[updated 08-22-11]

Dr. William Archibald's Engl 311 Advanced Composition

fall 2011

An Introduction to the Course

Course Basics | Course Papers | Technology

Brief description of the course:

In English 311 Advanced Composition online you will be reading and writing creative nonfiction: writing that positions the writer as an observer and chronicler of the way his/her mind works, on the one hand, around some personal aspect, and on the other, around some person, place or thing. There will be four papers assigned with two drafts each. There will also be several smaller assignments to prepare you to write the essays as well as discussions of the readings, peer reviews, and the paper assignments themselves.

Required Text:

Hitchens, Christopher, ed. Best American Essays-2010. Ed. New York: Houghton, 2010. ISBN: 978-0-54739451-0

F '11 Course sections:

CRN 9480 Engl 311.50D Advanced Composition (online)

Access course materials by logging into . . .

Desire2Learn and the Start Here! page (available 08/28)

Gmail account (see the Technology section at the bottom of this page)

Course begins Monday August, 29th, 2011

Contact information: e-mail: bill.archibald@millersville.edu

[top]A. Course Basics

Taking an online writing course. The first thing you should do when the ENGL311 online course begins is to login to Desire2Learn and take the online survey under “What to do first”. This gives you a chance to see what an online course is all about and what ENGL 311 online will require of you.

Your participation. Please participate freely in the discussions. Your participation in the class will make this course a rich and fulfilling experience for everyone.

Getting around the course: Use Desire2Learn as your starting point for the daily activities in the course. On the Announcements page of Desire2Learn there is a Course Schedule link. The course schedule is where you should go to find what is due for a particular day. In the schedule I will place important links to assignments and other course materials.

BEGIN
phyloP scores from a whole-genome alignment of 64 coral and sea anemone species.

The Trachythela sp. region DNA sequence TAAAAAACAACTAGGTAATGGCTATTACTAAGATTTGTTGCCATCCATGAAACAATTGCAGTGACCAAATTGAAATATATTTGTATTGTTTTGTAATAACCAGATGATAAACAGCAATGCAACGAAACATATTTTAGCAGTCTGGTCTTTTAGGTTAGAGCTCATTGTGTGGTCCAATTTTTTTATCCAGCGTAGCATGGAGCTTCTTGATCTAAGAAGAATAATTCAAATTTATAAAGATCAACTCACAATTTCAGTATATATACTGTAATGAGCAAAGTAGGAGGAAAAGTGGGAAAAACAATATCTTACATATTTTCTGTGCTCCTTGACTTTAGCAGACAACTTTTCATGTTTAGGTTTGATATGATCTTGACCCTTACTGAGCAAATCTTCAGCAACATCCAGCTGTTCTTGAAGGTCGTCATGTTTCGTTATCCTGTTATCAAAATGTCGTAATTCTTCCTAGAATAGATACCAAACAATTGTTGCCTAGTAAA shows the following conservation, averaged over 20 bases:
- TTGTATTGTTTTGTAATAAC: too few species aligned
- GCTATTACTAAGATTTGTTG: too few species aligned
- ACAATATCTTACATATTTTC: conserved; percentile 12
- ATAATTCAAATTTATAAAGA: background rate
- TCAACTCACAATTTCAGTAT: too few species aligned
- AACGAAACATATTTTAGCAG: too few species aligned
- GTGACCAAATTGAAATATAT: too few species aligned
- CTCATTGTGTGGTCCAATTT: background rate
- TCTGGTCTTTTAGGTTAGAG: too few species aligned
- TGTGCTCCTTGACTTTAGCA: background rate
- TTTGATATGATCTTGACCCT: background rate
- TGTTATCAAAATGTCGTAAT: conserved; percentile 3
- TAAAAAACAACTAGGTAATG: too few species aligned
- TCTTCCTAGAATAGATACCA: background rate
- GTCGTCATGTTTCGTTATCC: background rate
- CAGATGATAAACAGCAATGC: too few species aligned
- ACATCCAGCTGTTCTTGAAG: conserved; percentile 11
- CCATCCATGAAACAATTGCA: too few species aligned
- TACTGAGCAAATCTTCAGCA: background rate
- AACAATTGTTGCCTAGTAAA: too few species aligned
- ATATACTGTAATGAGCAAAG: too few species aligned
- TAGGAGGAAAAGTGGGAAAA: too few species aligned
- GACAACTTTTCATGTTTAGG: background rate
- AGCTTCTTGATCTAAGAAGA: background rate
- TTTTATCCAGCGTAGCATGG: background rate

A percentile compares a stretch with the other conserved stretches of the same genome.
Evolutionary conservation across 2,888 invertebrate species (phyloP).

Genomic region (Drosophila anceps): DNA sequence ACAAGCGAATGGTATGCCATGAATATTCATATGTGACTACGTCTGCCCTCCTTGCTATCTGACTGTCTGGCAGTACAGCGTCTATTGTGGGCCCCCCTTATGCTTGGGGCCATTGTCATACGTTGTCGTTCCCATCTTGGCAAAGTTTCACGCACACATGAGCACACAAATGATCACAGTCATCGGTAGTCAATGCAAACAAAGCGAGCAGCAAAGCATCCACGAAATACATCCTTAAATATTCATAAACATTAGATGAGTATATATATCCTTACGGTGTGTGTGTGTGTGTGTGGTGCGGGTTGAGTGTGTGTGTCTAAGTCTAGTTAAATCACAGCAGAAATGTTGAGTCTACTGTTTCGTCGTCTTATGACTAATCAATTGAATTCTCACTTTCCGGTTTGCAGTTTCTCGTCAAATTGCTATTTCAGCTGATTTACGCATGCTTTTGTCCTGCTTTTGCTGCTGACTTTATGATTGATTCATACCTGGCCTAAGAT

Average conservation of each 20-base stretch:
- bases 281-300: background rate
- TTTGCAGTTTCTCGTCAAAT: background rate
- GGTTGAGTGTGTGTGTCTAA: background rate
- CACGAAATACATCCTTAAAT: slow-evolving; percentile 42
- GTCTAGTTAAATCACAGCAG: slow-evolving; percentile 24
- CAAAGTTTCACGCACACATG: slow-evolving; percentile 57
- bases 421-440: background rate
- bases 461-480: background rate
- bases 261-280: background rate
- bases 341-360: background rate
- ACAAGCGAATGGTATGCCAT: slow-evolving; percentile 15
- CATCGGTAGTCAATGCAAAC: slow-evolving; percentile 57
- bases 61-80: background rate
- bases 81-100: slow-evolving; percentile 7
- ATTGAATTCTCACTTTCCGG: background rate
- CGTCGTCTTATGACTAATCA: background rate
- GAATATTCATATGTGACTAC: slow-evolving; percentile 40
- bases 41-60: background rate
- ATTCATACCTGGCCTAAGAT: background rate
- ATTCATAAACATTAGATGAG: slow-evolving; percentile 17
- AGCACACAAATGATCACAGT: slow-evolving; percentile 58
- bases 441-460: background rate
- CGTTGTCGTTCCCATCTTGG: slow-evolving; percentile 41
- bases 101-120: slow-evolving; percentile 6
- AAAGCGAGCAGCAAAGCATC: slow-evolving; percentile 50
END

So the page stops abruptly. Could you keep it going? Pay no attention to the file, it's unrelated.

Reading and writing, discussion and collaboration. The course is made up of readings, discussions, and opportunities to collaborate as well as the course papers. The first three items above have a direct impact on the last item, the course papers. You need to carefully read and discuss the essays in the course so that you can more ably write the papers. The course readings provide various models for the writing we will do. They also provide techniques for writing the papers. When discussing the readings you should approach them from a writer’s point of view and not as literature to be appreciated. They are excellent as pieces of writing no doubt, but your work with them is to glean the methods these writers employ in order to write your essays. You will be asked to imitate these methods while using them to create your own voice as a writer. Most of all, you must think like a writer if you want to be a writer and the course readings will help you do that.

Contacting me. There are multiple ways of contacting me. My emails and phone numbers are in the syllabus. When you email me make sure that you take the time to

  • address me (e.g., Hi Dr. Archibald),